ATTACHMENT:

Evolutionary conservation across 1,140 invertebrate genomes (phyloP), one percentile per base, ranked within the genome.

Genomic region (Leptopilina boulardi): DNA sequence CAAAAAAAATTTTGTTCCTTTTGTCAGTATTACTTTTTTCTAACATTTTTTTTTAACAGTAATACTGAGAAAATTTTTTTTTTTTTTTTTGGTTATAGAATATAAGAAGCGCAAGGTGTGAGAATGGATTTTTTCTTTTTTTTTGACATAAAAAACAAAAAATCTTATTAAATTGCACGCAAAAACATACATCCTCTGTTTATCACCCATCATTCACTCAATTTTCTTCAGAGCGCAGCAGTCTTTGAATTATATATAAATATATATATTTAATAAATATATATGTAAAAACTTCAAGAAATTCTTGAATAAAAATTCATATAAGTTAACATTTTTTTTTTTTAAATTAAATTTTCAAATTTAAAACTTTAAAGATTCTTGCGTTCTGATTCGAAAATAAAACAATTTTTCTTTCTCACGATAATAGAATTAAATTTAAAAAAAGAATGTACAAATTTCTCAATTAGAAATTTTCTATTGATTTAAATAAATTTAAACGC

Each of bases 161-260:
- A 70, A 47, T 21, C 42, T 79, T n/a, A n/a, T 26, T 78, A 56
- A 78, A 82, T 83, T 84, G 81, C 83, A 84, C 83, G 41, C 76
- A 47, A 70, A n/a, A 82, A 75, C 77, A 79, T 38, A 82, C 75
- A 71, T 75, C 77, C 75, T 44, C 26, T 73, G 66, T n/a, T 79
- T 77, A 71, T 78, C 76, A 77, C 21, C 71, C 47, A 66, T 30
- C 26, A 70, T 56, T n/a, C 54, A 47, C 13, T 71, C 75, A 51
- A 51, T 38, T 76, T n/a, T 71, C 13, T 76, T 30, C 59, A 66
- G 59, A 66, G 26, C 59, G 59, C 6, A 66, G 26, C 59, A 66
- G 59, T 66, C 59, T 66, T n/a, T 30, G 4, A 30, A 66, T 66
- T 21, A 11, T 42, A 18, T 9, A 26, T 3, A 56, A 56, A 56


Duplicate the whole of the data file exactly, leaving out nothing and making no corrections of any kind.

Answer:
Evolutionary conservation across 1,140 invertebrate genomes (phyloP), one percentile per base, ranked within the genome.

Genomic region (Leptopilina boulardi): DNA sequence CAAAAAAAATTTTGTTCCTTTTGTCAGTATTACTTTTTTCTAACATTTTTTTTTAACAGTAATACTGAGAAAATTTTTTTTTTTTTTTTTGGTTATAGAATATAAGAAGCGCAAGGTGTGAGAATGGATTTTTTCTTTTTTTTTGACATAAAAAACAAAAAATCTTATTAAATTGCACGCAAAAACATACATCCTCTGTTTATCACCCATCATTCACTCAATTTTCTTCAGAGCGCAGCAGTCTTTGAATTATATATAAATATATATATTTAATAAATATATATGTAAAAACTTCAAGAAATTCTTGAATAAAAATTCATATAAGTTAACATTTTTTTTTTTTAAATTAAATTTTCAAATTTAAAACTTTAAAGATTCTTGCGTTCTGATTCGAAAATAAAACAATTTTTCTTTCTCACGATAATAGAATTAAATTTAAAAAAAGAATGTACAAATTTCTCAATTAGAAATTTTCTATTGATTTAAATAAATTTAAACGC

Each of bases 161-260:
- A 70, A 47, T 21, C 42, T 79, T n/a, A n/a, T 26, T 78, A 56
- A 78, A 82, T 83, T 84, G 81, C 83, A 84, C 83, G 41, C 76
- A 47, A 70, A n/a, A 82, A 75, C 77, A 79, T 38, A 82, C 75
- A 71, T 75, C 77, C 75, T 44, C 26, T 73, G 66, T n/a, T 79
- T 77, A 71, T 78, C 76, A 77, C 21, C 71, C 47, A 66, T 30
- C 26, A 70, T 56, T n/a, C 54, A 47, C 13, T 71, C 75, A 51
- A 51, T 38, T 76, T n/a, T 71, C 13, T 76, T 30, C 59, A 66
- G 59, A 66, G 26, C 59, G 59, C 6, A 66, G 26, C 59, A 66
- G 59, T 66, C 59, T 66, T n/a, T 30, G 4, A 30, A 66, T 66
- T 21, A 11, T 42, A 18, T 9, A 26, T 3, A 56, A 56, A 56